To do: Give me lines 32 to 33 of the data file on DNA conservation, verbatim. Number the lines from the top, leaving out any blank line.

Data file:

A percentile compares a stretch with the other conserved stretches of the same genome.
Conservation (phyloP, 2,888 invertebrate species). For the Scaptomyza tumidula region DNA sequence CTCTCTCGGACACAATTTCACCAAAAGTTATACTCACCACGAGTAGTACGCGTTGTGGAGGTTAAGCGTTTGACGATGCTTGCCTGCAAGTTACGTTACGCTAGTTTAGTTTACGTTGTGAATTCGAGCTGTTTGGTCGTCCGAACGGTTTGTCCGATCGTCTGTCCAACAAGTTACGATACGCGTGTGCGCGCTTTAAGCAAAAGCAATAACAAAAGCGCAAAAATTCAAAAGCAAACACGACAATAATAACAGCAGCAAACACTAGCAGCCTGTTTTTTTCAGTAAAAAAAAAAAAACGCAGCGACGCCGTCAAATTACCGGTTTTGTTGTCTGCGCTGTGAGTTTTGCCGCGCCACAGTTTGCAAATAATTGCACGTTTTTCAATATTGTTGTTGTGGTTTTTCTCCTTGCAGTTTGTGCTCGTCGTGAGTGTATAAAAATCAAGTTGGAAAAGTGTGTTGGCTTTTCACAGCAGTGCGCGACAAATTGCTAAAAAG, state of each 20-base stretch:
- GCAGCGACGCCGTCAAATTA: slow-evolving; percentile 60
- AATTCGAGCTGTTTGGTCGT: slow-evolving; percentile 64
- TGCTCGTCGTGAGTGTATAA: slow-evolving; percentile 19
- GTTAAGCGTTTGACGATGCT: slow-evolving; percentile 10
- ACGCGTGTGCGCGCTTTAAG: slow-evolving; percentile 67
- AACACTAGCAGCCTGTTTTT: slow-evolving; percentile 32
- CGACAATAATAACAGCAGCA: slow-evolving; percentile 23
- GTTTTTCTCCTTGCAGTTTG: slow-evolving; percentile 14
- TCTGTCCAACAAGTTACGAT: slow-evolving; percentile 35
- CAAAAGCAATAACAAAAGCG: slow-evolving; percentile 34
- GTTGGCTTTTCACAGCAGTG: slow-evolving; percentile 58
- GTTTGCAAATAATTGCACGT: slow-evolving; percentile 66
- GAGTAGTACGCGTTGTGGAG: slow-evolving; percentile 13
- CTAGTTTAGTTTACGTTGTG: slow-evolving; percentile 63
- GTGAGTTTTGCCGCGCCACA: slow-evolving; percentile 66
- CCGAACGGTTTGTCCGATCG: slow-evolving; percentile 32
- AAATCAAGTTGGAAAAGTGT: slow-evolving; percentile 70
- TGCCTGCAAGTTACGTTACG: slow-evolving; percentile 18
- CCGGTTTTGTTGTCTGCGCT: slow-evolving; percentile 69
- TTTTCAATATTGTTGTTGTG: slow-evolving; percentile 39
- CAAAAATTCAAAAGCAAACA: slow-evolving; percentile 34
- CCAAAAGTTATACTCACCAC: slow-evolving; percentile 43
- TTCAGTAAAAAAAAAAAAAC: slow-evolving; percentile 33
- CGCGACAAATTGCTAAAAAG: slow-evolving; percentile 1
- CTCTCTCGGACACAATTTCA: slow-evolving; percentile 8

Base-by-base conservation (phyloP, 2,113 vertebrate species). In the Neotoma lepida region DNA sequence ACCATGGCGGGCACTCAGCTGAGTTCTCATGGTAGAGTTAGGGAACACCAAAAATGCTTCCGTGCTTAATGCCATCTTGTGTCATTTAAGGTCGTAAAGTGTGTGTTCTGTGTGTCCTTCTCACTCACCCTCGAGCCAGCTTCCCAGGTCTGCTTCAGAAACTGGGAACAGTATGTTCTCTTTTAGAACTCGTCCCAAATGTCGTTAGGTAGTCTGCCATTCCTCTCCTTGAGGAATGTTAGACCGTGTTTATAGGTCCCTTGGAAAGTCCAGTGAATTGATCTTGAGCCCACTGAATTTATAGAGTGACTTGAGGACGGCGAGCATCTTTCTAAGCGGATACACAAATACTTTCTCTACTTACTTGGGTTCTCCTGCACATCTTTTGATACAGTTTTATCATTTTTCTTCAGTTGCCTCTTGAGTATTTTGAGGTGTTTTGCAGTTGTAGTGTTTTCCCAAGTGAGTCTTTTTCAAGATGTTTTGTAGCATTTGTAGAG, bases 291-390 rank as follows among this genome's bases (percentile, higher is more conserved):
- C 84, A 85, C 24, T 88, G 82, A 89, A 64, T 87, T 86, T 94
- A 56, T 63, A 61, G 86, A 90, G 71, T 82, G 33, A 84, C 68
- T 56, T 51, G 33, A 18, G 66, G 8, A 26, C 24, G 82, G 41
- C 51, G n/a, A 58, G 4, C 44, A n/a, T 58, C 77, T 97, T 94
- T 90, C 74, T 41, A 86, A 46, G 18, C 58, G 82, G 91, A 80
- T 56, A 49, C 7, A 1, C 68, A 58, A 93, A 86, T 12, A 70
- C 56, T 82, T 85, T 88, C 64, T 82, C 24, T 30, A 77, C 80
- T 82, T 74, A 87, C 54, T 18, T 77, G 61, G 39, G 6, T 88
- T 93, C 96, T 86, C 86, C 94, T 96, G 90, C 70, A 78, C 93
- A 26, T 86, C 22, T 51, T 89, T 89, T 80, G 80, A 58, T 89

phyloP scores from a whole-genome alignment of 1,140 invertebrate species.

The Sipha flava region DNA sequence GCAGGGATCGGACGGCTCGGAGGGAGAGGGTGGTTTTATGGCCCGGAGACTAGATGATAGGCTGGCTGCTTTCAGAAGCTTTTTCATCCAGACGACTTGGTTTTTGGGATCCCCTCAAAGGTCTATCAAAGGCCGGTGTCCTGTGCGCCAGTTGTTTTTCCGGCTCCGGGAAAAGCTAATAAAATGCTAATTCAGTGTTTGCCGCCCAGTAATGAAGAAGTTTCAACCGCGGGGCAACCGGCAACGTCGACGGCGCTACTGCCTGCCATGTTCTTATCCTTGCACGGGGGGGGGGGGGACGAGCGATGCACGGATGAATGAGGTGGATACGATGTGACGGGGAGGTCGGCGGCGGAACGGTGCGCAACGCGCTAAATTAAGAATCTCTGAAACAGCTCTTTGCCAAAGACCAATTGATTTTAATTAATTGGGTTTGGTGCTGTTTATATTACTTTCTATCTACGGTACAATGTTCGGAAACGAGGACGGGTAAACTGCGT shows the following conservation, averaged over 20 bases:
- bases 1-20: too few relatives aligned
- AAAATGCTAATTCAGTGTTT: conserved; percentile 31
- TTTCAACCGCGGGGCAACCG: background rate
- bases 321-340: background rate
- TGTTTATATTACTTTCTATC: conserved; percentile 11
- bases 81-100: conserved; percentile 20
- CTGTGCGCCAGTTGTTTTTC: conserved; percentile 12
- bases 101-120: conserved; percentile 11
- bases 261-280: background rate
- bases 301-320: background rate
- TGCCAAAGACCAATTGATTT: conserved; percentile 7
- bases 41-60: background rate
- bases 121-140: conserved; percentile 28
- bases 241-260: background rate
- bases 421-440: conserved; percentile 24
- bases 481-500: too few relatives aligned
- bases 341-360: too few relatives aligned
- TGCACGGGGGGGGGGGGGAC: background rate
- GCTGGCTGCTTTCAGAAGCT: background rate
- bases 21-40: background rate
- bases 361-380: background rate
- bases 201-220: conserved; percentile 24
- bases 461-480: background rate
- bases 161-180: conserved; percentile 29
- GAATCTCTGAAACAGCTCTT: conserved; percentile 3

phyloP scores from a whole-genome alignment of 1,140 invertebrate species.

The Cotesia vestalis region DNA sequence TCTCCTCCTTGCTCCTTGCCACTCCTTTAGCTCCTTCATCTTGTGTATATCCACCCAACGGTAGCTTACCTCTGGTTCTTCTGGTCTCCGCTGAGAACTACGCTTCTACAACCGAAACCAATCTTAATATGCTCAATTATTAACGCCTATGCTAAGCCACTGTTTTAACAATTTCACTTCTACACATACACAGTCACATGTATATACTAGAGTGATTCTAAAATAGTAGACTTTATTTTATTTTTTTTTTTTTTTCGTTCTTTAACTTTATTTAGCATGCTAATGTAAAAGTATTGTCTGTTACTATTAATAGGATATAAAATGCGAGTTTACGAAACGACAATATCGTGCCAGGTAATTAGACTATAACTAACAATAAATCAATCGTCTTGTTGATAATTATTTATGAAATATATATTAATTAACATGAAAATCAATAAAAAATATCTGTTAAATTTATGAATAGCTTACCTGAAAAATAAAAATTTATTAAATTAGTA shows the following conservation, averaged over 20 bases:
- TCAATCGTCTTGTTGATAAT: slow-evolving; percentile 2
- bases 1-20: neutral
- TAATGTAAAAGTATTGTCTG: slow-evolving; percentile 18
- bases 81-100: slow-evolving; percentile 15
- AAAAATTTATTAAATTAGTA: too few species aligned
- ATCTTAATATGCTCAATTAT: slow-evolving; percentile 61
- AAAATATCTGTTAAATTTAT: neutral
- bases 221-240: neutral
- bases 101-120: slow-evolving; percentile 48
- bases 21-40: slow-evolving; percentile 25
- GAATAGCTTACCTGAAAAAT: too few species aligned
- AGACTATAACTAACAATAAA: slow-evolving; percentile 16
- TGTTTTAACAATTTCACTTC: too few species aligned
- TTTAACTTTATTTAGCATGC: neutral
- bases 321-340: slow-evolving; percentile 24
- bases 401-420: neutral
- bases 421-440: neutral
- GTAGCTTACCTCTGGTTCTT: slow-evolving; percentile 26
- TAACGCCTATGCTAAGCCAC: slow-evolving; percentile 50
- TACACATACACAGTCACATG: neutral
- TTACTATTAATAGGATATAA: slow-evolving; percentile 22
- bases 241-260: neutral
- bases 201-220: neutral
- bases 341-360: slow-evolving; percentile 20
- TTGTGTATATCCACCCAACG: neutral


- C 51, G n/a, A 58, G 4, C 44, A n/a, T 58, C 77, T 97, T 94
- T 90, C 74, T 41, A 86, A 46, G 18, C 58, G 82, G 91, A 80